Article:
Our organization is committed to the principles of Positive Coaching Alliance and against a “win-at-all-cost” mentality. PCA calls a Positive Coach a “Double-Goal Coach®.” A win-at-all-cost coach has only one goal – to win. A Positive Coach shares that goal (wants to win) but has a second goal that is even more important – to use the sports experience to help young people learn “life lessons” and positive character traits that will help them be successful throughout their lives.
We want players and parents who want to use basketball as a vehicle to gain a college scholarship. Our job at Lions of Essex is to supply our members with all the training and support they need to attain that goal.
Help us promote athletics and academics, which have the power to transform your child and get them headed into the future with important tools.
We specialize in increasing on the court basketball IQ, proper technique and footwork.
HELPING YOUR CHILD
In professional sports (which is entertainment), there is only one goal – to have the most points at the end of a contest. However, in youth sports (which is education), there is a second goal: to produce young people who will be winners in life. To help our children get the most out of competitive sports, we need to redefine what it means to be a “winner.” Winners are those who:
• Make maximum effort.
• Continue to learn and improve.
• Refuse to let mistakes (or fear of making mistakes) stop them.
This is called a Mastery Orientation. The Positive Coaching Alliance says that the Tree of Mastery is an ELM Tree. ELM stands for Effort, Learning, and rebounding from Mistakes. If our athletes keep these things in mind, they will develop habits that will serve them well throughout their lives.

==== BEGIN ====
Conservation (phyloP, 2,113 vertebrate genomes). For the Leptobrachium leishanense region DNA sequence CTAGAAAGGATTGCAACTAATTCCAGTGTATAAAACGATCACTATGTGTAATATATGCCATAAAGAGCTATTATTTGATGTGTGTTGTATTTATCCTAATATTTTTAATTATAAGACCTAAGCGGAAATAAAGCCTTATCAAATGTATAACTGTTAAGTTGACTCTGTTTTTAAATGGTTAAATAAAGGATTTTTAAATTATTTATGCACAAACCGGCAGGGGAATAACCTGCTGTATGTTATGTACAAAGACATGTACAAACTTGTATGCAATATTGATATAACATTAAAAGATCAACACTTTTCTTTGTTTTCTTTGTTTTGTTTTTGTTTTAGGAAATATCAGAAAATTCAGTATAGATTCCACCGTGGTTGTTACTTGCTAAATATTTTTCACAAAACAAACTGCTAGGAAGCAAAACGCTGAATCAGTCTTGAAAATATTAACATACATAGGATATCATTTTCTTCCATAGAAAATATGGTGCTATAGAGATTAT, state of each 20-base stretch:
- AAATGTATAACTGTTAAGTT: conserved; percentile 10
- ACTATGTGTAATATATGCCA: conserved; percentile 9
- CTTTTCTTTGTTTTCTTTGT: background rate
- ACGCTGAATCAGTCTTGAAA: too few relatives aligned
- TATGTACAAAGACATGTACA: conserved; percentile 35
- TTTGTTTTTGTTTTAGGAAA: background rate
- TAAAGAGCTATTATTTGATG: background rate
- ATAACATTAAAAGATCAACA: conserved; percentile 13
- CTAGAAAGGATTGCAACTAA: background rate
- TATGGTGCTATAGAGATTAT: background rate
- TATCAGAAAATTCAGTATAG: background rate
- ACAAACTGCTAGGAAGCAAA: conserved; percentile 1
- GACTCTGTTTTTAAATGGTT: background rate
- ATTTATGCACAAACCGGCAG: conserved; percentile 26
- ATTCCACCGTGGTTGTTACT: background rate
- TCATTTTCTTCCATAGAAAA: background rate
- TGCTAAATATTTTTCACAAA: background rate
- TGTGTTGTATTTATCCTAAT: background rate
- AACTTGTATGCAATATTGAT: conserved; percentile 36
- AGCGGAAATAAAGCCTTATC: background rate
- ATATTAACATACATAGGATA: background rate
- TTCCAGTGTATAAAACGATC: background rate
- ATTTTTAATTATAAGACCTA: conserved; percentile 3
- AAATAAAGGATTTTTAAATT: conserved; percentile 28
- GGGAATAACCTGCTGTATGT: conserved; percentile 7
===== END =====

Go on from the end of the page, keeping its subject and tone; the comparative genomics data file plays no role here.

There is an added benefit. Athletes who are coached with a Mastery Orientation tend to have reduced anxiety and increased self-confidence. And when athletes feel less anxiety, they are more likely to have fun playing their sport and do better! For this reason, we do not believe in taking players out of the game for making mistakes. We want them to know that mistakes are acceptable if you are giving maximum effort.
Here’s how you can help:
- Tell your child that it’s OK to make a mistake.
- Let your child know you appreciate it when
they try hard, even if unsuccessful.
- Ask rather than tell. Try to get your child to
talk about her play rather than telling her
what you think about it. Ask open-ended
questions to get them to talk (e.g., “What was
the best part of the game for you?”)
- Recognize that Mastery is hard work. Let the
coaches criticize your child’s play. Tell your
child you are proud of them regardless of the
outcome of the game.